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Light emission based on nanophotonic vacuum forces


The vanishingly small response of matter to light above ultraviolet frequencies makes the manipulation of light emission at such frequencies challenging. As a result, state-of-the-art sources of high-frequency light are typically active, relying on strong external electromagnetic fields. Here, we present a fundamental mechanism of light emission that is fully passive, relying instead on vacuum fluctuations near nanophotonic structures. This mechanism can be used to generate light at any frequency, including high-frequency radiation such as X-rays. The proposed mechanism is equivalent to a quantum optical two-photon process, in which a free electron spontaneously emits a low-energy polariton and a high-energy photon simultaneously. Although two-photon processes are nominally weak, we find that the resulting X-ray radiation can be substantial. The strength of this process is related to the strong Casimir–Polder forces that atoms experience in the nanometre vicinity of materials, with the essential difference being that the fluctuating force here acts on a free electron, rather than a neutral, polarizable atom. The light emission can be shaped by controlling the nanophotonic geometry or the underlying material electromagnetic response at optical or infrared frequencies. Our results reveal ways of applying the tools of nanophotonics even at frequencies where materials have an insubstantial electromagnetic response. The process we study, when scaled up, may also enable new concepts for compact and tunable X-ray radiation.

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Fig. 1: Light emission induced by nanophotonic vacuum fluctuations and spontaneous emission of a photon–polariton pair.
Fig. 2: Influence of optical materials on the photon emission spectrum in photon–polariton pair emission.
Fig. 3: Correlations between emitted infrared polaritons and emitted X-ray photons in photon–polariton pair emission.
Fig. 4: Total emitted power due to nanoplasmonic vacuum fluctuations.

Data availability

The data represented in Figs. 24 are available as Supplementary information files. All other data that support the plots within this paper and other findings of this study are available from the corresponding author on reasonable request.


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We thank T. Christensen and G. Rosolen for helpful discussions. This research was supported by the Binational USA-Israel Science Foundation (BSF). N.R. was supported by Department of Energy Fellowship DE-FG02-97ER25308. L.J.W. was supported by the Advanced Manufacturing and Engineering Young Individual Research Grant (no. A1984c0043) from the Science and Engineering Research Council of the Agency for Science, Technology and Research, Singapore. This work was also partly supported by the Army Research Office through the Institute for Soldier Nanotechnologies under contract no. W911NF-18-2-0048. This work was also supported in part by the MRSEC Program of the National Science Foundation under award number DMR – 1419807. I.K. was also supported by a Starter Grant from the European Research Council and by the Israel Science Foundation.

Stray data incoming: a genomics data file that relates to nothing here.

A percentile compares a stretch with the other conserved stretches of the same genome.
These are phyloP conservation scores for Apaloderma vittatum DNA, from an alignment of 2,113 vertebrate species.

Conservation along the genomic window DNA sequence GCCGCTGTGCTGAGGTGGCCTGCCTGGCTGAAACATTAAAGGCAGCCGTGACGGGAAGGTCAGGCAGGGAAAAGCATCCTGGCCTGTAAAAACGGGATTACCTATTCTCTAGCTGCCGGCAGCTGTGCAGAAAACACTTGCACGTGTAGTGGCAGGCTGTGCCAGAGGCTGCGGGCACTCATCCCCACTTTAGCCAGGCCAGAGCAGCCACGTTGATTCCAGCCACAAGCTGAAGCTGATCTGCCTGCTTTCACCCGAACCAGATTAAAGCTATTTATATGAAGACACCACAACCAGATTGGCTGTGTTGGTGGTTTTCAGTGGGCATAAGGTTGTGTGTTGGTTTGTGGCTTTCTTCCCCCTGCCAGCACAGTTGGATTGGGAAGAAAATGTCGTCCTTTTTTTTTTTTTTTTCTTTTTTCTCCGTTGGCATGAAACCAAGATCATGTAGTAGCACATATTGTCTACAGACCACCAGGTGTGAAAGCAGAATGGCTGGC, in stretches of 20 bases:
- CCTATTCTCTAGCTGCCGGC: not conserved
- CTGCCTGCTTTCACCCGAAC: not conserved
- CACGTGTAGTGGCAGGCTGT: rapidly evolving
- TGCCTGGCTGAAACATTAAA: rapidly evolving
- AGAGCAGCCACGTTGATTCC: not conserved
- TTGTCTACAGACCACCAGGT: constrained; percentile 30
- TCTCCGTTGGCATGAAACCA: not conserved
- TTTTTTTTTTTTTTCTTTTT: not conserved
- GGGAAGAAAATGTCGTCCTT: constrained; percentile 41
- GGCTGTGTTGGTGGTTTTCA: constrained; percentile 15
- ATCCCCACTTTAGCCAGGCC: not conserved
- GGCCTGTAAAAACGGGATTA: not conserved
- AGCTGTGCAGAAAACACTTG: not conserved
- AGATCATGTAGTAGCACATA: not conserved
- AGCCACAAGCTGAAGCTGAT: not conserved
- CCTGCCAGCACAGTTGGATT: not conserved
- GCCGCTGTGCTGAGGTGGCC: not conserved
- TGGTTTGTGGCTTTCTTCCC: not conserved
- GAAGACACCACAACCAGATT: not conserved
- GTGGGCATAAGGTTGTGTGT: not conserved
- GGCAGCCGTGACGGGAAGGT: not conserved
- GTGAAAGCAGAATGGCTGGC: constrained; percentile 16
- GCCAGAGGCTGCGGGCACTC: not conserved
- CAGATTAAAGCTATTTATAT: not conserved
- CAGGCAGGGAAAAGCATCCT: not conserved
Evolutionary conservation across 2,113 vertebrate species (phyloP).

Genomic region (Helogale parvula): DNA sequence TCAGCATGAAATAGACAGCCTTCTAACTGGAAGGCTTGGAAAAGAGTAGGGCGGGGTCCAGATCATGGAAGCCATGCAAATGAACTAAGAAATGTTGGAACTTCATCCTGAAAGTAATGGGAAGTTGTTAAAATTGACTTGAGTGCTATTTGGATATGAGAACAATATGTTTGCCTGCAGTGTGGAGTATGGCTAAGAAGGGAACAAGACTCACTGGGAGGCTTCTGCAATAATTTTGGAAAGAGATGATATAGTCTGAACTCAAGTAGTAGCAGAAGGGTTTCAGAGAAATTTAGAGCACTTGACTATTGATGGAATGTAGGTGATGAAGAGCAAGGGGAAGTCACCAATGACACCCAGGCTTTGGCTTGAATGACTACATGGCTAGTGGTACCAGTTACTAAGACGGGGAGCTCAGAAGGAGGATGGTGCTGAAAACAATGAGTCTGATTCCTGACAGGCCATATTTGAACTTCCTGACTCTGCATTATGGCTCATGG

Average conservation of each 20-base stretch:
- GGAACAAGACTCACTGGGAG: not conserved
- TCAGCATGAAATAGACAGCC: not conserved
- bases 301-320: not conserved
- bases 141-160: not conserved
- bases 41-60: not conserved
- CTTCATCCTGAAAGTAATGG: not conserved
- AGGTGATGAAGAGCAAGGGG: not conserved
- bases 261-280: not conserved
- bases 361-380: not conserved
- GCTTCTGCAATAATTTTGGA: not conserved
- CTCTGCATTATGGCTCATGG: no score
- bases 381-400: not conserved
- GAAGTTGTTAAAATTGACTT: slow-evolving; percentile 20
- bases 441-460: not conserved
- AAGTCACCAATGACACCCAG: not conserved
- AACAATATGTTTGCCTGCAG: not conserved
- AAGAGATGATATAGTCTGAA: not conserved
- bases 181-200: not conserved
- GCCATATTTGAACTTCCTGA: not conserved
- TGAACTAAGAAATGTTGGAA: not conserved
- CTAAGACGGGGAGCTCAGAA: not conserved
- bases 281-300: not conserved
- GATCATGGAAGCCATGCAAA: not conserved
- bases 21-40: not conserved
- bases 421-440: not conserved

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N.R. led the work with substantial input from all other authors.

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Correspondence to Nicholas Rivera or Ido Kaminer.

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Peer review information Nature Physics thanks Frank Koppens and Kimball Milton for their contribution to the peer review of this work.

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Supplementary Information

Supplementary Figs. 1–5, additional discussion and supplementary references.

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Rivera, N., Wong, L.J., Joannopoulos, J.D. et al. Light emission based on nanophotonic vacuum forces. Nat. Phys. 15, 1284–1289 (2019).

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